Fences Help with Wildlife, But Only Partly

Imagine the helplessness you would experience if an animal tears apart your house, injures family members and destroys your pantry. If it was the family dog who has destroyed the sofa, upping the training or finding a new home for the pet could solve the problem. But what if the agent of destruction is not a pet, but a wild animal? The struggle of some human-wildlife encounters may be difficult to comprehend without firsthand experience.

Videos of elephants walking gracefully with big, floppy ears effortlessly marching through the vast empty savannah are prevalent, but don’t depict the reality. The villages bordering reserves often experience physical damage and emotional trauma from wildlife, and perceive elephants as proven threats to life and limb instead of exotic majestic creatures perfect for photo opportunities.

In East Africa and also Nepal, locals are installing electric fences to stop certain wildlife from entering village areas. Problem solved? Not exactly. These fences require complete cooperation from the entire village. In some cases, elephants have even learned to test fences. When weaknesses develop, the elephants will walk right through the fences unharmed.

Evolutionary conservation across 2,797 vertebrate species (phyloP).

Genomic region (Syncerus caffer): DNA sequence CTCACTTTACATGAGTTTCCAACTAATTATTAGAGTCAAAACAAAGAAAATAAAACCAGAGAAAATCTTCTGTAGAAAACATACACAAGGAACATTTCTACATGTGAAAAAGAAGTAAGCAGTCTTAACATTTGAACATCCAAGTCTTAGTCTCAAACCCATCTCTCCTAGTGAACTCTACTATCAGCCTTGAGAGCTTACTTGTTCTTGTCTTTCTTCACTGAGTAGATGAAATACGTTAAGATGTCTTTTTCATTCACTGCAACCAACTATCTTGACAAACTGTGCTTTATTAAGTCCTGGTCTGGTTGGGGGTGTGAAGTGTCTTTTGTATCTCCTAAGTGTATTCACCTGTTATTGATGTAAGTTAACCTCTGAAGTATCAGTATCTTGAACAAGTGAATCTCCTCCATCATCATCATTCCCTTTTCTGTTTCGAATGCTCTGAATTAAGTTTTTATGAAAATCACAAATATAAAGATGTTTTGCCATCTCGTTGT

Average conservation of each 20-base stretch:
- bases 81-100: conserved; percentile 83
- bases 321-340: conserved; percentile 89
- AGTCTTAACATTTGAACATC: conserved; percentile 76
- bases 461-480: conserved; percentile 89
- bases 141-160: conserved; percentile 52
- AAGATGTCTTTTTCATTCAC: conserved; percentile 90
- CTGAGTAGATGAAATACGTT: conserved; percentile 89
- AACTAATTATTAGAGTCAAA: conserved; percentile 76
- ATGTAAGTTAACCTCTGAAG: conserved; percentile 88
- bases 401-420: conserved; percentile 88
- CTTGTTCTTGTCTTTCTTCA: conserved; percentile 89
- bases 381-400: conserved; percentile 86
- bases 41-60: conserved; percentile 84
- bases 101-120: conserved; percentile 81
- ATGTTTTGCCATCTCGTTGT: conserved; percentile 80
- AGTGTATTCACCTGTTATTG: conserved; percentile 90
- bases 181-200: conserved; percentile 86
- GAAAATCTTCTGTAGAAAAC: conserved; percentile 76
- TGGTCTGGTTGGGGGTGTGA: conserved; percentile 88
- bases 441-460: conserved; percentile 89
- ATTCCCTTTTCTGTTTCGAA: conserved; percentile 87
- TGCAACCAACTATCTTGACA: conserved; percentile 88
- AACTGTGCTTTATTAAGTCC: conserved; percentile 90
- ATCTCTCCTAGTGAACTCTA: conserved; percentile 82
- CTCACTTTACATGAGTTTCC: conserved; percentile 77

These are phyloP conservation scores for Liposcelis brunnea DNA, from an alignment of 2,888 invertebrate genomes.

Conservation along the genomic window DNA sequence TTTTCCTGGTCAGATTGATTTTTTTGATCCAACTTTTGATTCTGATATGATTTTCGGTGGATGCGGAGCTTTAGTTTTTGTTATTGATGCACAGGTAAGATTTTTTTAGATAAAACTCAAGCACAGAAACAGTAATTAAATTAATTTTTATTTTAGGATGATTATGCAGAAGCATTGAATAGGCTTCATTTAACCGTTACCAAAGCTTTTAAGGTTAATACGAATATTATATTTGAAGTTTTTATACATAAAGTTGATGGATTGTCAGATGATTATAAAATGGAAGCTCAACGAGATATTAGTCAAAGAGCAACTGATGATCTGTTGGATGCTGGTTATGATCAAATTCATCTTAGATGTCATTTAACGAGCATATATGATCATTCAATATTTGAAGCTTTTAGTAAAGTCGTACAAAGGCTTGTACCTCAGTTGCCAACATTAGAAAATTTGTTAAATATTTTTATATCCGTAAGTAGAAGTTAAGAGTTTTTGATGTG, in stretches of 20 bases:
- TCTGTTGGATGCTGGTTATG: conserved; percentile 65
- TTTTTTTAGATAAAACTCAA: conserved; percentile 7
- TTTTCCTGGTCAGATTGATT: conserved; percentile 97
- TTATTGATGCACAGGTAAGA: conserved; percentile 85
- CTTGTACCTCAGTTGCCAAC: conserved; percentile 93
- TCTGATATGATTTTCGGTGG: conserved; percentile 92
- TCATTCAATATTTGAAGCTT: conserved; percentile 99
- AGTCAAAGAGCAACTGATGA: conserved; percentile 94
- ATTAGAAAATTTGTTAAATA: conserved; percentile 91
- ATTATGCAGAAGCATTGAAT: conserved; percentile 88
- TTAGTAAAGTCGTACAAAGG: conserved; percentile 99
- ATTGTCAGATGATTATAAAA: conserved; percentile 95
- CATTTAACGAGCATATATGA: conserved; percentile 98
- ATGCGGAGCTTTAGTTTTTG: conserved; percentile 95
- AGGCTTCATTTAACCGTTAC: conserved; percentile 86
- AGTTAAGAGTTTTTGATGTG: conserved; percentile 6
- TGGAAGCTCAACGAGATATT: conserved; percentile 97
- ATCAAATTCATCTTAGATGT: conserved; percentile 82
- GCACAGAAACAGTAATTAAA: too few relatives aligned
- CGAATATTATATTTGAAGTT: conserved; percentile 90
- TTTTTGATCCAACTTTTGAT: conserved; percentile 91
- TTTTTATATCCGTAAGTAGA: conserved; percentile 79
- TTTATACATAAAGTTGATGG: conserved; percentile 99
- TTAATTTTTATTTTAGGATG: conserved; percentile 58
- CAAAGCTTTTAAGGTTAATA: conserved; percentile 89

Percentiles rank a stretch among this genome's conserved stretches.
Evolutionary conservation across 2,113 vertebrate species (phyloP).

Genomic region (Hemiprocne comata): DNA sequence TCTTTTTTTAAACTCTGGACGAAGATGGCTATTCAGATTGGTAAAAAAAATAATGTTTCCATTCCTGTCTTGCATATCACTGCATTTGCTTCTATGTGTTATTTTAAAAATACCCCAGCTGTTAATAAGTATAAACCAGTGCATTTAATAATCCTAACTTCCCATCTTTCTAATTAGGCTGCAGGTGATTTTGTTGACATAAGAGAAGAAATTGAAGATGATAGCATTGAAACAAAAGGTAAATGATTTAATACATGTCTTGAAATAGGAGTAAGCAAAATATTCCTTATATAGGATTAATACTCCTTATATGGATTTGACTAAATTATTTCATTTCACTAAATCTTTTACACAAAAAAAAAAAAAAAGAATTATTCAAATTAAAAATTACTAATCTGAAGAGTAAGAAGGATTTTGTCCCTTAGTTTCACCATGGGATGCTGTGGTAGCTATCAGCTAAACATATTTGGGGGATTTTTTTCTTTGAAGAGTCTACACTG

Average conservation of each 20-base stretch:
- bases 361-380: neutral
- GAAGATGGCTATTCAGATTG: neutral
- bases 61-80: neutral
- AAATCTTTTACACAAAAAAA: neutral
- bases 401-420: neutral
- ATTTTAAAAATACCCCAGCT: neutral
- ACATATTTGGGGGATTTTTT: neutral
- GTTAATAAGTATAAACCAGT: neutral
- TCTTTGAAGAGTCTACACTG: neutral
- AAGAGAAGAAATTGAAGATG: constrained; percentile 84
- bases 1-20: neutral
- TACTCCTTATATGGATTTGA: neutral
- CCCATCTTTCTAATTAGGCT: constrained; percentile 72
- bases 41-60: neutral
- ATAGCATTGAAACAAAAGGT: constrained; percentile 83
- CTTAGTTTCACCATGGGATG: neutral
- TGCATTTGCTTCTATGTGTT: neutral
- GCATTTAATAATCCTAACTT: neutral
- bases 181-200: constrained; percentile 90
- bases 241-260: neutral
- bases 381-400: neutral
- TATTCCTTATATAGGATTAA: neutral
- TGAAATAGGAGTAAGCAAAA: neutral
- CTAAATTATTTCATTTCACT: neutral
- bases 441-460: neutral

All it takes for failure is one child daring another to break the fence, one person breaking into the reserves or one maintenance repair skipped.

Additionally, the cost of a fence in Nepal is about twice as much as the annual elephant damage. At that rate, the fence is a serious commitment that cannot be easily replaced every time it breaks. Although some organizations provide funding, the majority of the investment needs to be from the community itself to ensure commitment.

In one documented account, some people on the inner portion of the village did not want to pay to protect the poorer people on the outside. Others did not believe the fences would even be worth the investment.

A temporary solution has been to experiment with small areas and see how effective the fences are until they can be sure they want to commit.

Sources: Mongabay Wildtech and Africa Geographic

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